This giant marsupial was a seasonal migrant

Diprotodon optatum

MEGA MIGRATOR Diprotodon optatum is the largest-known marsupial. A new analysis suggests the giant plant eater might have migrated long distances, much like today’s zebras or wildebeests.

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The largest marsupial to ever walk the Earth just got another accolade: It’s also the only marsupial known to migrate seasonally.

Diprotodon optatum was a massive wombat-like herbivore that lived in what’s now Australia and New Guinea during the Pleistocene, until about 40,000 years ago. Now, an analysis of one animal’s teeth suggests that it undertook long, seasonal migrations like those made by zebras and wildebeests in Africa.  

Animals pick up the chemical element strontium through their diet, and it leaves a record in their teeth. The ratio of different strontium isotopes varies from place to place, so it can provide clues about where an animal lived. Strontium isotope ratios in an incisor from one D. optatum revealed a repeating pattern. That suggests the animal migrated seasonally — it moved around, but generally hit up the same rest stops each year, researchers report September 27 in the Proceedings of the Royal Society B.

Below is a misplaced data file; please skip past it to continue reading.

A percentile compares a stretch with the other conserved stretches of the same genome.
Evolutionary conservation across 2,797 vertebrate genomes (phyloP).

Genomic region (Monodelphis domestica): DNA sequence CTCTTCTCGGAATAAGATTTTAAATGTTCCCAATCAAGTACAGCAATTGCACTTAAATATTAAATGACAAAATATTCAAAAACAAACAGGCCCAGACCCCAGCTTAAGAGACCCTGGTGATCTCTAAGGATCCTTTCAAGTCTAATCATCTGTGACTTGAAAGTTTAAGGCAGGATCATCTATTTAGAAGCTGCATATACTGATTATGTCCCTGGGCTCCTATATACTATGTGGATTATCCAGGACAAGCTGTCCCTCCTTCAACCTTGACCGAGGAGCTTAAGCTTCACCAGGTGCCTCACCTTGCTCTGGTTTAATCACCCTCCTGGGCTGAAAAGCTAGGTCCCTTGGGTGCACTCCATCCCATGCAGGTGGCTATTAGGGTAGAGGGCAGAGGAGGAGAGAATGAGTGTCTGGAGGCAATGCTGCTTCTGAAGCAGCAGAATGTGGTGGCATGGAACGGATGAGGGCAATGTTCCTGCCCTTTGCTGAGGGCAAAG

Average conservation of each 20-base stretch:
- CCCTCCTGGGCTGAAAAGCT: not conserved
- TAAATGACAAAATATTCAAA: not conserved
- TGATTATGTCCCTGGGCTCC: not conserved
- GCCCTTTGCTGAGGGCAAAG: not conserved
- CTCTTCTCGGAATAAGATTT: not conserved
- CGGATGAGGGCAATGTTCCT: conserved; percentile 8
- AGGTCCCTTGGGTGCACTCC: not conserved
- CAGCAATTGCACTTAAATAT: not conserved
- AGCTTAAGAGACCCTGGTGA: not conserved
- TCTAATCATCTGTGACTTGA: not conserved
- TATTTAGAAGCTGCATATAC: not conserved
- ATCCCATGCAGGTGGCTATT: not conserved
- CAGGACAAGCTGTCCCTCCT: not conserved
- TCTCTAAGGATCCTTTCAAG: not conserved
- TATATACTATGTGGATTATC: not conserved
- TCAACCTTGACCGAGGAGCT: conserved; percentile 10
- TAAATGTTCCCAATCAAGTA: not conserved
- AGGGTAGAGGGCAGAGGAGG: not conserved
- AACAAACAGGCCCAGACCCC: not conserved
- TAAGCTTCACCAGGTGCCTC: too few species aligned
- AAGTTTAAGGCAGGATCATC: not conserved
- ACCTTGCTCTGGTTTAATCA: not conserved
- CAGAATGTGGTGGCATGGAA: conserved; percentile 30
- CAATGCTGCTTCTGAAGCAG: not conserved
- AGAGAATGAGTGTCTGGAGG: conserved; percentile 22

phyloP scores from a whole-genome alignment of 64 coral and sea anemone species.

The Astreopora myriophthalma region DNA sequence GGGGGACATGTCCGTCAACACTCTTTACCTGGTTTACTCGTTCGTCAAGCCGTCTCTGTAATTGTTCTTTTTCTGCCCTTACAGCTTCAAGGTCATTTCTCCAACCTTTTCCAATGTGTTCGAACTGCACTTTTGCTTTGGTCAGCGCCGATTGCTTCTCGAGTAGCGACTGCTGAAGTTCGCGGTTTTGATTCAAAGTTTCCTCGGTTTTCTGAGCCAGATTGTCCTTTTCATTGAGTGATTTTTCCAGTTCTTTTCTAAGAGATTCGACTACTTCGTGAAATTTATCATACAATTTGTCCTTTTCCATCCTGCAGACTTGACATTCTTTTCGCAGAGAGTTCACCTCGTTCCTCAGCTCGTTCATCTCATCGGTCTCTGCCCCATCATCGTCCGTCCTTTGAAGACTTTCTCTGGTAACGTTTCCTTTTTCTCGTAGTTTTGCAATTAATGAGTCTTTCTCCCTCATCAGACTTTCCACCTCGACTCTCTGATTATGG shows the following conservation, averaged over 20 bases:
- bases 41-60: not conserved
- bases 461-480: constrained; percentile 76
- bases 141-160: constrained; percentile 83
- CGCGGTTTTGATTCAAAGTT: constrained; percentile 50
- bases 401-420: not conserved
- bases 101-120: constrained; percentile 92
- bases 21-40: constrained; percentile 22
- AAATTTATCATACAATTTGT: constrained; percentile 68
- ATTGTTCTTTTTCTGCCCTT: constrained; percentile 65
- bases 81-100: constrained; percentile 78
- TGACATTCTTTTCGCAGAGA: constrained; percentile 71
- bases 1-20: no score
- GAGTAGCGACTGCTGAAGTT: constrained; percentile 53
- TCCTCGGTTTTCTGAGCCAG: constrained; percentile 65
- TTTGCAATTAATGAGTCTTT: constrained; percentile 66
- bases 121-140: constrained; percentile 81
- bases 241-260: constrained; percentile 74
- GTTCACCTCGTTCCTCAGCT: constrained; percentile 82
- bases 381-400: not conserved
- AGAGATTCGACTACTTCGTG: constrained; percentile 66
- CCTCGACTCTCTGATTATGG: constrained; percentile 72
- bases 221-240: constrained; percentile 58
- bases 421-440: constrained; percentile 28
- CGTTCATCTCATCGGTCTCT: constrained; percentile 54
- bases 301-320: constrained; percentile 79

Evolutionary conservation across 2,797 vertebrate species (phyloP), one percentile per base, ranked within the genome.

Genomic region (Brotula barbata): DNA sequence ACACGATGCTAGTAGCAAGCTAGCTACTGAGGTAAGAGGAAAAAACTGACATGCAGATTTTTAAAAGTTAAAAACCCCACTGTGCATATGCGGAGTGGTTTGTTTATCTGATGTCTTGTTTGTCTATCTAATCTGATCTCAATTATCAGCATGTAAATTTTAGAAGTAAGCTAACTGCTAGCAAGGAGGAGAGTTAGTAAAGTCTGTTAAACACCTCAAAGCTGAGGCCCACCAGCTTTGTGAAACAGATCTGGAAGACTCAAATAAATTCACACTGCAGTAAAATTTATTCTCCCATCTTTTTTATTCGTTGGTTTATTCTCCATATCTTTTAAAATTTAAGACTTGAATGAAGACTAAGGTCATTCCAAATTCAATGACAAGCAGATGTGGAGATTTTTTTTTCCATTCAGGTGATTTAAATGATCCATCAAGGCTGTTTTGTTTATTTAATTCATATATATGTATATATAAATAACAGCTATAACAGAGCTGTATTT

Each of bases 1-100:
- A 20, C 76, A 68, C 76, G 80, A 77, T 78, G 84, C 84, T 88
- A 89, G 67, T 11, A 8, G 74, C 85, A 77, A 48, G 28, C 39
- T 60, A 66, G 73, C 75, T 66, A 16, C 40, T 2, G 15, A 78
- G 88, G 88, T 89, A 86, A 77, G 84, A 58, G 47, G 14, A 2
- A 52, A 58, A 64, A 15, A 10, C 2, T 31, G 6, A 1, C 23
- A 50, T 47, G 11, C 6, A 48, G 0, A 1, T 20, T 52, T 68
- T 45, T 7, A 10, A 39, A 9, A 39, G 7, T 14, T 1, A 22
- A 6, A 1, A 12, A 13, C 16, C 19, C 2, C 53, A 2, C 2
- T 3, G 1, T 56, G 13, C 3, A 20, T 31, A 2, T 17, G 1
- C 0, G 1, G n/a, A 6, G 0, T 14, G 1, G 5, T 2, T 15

It’s the first evidence to show a marsupial — living or extinct — migrating in this way, says study coauthor Gilbert Price, a paleoecologist at the University of Queensland in Brisbane, Australia.  It’s not clear exactly why this mega-marsupial might have migrated, but an analysis of the carbon isotopes in its teeth suggests it ate a fairly limited diet. So it might have migrated to follow food sources that popped up seasonally in different places, the authors suggest.

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